Tuesday, 4 December 2007

Trial 'not fair' says Fraser team

We'll see what happens!!!

Fraser's defence has featured the issue of his wife's ringsNat Fraser's defence team has rubbished claims a jury would still have found him guilty had evidence about his wife Arlene's rings been available at trial.
Fraser, 48, was jailed for life in 2003 after being found guilty of murdering his wife.
Her body was never found after she went missing in Elgin, Moray, in 1998.
Peter Gray QC said fresh evidence of two police officers cast doubt on the Crown's main theory about the murder, meaning it was not a fair trial.
The prosecution case had included claims that Fraser placed Arlene's engagement, wedding and eternity rings in the bathroom of her house several days after she vanished.
Evidence has since emerged that two police officers may have seen the rings in Arlene's house shortly after she disappeared.
'Unusual case'
Fraser's defence claims he suffered a miscarriage of justice because the advocate depute in the trial made Arlene's rings the "cornerstone" of his case.
The Crown has argued that the evidence against Fraser was "overwhelming".

Arlene Fraser went missing from Elgin in 1998
The Court of Criminal Appeal in Edinburgh earlier heard John Beckett QC, for the Crown, claim the officers' evidence would have helped the prosecutor.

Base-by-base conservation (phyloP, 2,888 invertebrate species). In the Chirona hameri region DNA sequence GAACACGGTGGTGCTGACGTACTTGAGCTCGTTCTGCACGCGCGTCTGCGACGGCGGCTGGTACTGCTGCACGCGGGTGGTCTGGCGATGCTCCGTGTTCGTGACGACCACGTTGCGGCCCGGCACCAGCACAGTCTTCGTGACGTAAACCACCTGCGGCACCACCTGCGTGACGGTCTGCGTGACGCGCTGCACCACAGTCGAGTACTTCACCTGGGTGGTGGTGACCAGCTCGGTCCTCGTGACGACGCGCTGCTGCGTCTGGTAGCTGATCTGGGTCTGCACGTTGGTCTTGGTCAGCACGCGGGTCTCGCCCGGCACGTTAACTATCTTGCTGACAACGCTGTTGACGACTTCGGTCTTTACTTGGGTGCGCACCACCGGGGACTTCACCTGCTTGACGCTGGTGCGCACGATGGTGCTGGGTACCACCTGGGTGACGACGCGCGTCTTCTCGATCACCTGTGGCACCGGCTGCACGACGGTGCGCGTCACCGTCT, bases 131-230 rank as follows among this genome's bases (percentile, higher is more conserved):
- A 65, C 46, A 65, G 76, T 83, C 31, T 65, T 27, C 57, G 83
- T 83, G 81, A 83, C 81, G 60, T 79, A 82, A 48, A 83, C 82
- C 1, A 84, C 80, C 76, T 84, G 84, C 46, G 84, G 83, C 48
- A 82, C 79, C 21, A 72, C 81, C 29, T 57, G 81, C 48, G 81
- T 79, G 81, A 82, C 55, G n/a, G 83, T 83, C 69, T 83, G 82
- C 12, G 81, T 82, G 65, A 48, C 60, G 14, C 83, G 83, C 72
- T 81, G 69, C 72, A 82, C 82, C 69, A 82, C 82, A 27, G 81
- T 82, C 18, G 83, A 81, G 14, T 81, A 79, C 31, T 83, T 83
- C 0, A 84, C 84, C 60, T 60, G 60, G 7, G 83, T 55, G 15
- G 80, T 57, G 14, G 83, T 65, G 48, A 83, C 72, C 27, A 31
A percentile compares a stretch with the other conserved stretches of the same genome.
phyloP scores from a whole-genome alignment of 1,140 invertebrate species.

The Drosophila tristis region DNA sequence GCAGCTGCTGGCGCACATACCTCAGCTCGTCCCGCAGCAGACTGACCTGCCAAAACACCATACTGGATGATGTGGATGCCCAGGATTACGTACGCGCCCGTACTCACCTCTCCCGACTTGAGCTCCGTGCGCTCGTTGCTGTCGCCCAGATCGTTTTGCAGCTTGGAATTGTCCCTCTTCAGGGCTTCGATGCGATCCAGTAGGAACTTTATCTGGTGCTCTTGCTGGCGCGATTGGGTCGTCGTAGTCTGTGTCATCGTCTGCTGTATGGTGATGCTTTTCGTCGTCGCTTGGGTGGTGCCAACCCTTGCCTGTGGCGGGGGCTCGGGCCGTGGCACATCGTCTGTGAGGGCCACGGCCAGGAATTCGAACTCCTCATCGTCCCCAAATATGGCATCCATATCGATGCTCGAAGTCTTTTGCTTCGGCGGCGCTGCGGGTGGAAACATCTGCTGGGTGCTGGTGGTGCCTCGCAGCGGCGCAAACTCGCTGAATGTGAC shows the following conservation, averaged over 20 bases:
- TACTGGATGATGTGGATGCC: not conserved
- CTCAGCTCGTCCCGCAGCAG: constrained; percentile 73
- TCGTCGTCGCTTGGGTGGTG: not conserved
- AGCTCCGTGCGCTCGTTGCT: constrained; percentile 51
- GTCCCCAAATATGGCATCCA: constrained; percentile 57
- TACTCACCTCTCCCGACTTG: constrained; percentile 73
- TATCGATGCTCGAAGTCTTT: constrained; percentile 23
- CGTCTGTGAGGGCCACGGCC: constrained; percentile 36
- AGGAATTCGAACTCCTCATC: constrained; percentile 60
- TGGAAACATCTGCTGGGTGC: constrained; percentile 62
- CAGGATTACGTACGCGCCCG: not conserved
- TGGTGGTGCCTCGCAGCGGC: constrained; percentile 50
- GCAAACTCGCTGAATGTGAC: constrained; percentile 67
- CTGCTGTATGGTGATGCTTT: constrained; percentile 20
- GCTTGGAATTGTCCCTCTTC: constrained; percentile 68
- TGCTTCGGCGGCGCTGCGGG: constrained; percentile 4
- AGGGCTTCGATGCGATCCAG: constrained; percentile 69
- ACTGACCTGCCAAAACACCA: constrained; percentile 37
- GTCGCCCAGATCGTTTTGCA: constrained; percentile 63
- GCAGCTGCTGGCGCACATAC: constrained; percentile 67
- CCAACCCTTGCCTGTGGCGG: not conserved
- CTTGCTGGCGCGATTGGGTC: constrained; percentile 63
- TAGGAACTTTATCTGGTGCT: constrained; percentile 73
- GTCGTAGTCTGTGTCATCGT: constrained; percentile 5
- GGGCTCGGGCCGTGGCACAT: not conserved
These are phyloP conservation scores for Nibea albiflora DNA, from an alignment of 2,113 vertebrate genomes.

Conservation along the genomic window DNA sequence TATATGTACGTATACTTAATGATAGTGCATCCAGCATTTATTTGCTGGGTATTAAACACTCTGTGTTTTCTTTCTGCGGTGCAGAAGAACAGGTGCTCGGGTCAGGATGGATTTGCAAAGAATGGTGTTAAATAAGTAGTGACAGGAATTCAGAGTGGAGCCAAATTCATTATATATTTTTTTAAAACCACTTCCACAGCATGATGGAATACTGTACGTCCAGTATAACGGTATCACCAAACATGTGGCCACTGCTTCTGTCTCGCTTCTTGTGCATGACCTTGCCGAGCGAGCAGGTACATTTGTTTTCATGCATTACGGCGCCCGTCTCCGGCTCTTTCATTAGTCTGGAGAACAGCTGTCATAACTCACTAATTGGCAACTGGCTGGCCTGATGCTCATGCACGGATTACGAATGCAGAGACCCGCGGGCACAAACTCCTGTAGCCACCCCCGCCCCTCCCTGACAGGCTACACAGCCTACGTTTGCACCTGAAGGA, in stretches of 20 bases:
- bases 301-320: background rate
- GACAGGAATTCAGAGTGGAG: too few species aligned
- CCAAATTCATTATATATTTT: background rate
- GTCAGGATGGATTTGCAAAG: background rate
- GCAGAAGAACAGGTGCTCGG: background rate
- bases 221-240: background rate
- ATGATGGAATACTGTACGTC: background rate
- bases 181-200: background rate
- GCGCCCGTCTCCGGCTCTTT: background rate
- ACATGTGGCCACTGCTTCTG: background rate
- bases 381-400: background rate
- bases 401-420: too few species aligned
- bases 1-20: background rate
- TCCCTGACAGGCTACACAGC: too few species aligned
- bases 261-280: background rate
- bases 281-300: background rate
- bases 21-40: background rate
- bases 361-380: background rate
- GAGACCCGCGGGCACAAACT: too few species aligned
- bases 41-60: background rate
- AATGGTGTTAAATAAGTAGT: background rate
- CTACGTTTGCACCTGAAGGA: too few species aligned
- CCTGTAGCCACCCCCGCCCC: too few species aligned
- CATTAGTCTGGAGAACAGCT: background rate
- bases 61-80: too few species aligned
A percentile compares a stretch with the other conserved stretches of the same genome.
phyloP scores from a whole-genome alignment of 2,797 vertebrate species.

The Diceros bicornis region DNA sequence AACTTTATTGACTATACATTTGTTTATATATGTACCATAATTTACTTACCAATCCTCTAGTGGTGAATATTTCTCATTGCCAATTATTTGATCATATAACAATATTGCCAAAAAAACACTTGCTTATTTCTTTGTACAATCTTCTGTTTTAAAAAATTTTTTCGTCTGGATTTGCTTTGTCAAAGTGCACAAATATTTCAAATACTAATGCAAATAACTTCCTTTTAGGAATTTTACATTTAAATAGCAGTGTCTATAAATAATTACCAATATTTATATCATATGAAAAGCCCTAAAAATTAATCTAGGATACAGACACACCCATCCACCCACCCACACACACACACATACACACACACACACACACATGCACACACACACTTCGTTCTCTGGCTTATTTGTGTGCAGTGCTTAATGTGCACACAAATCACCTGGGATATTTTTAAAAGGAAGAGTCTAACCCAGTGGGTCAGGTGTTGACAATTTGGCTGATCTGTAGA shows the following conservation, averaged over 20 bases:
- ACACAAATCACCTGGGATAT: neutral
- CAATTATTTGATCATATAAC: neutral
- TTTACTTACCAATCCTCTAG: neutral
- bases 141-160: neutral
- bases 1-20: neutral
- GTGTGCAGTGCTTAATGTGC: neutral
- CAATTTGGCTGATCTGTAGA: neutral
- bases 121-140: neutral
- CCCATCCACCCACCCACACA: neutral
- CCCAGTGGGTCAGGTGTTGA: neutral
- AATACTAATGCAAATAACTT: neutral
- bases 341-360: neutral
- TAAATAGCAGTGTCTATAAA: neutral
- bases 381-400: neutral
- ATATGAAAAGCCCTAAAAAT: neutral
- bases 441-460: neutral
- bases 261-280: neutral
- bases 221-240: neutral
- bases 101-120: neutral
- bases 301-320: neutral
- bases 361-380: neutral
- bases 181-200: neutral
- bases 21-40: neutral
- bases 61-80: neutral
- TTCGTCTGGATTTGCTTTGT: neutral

However, Mr Gray said it was "wholly artificial" for appeal judges to consider what the Crown might have done had they been aware of the evidence.
"If the cornerstone of the Crown case has been on an inaccurate premise then, in my submission, it is extremely difficult to see how the appellant can have had a fair trial," said Mr Gray.
"This is a very unusual case because the Crown proceeded on a basis on which it now recognises was inaccurate, and in the context of a fresh evidence appeal it would be wholly artificial to start looking at what may have happened if the Crown had presented the case in a different way, because that didn't happen."
The judges will deliver a decision on the appeal later

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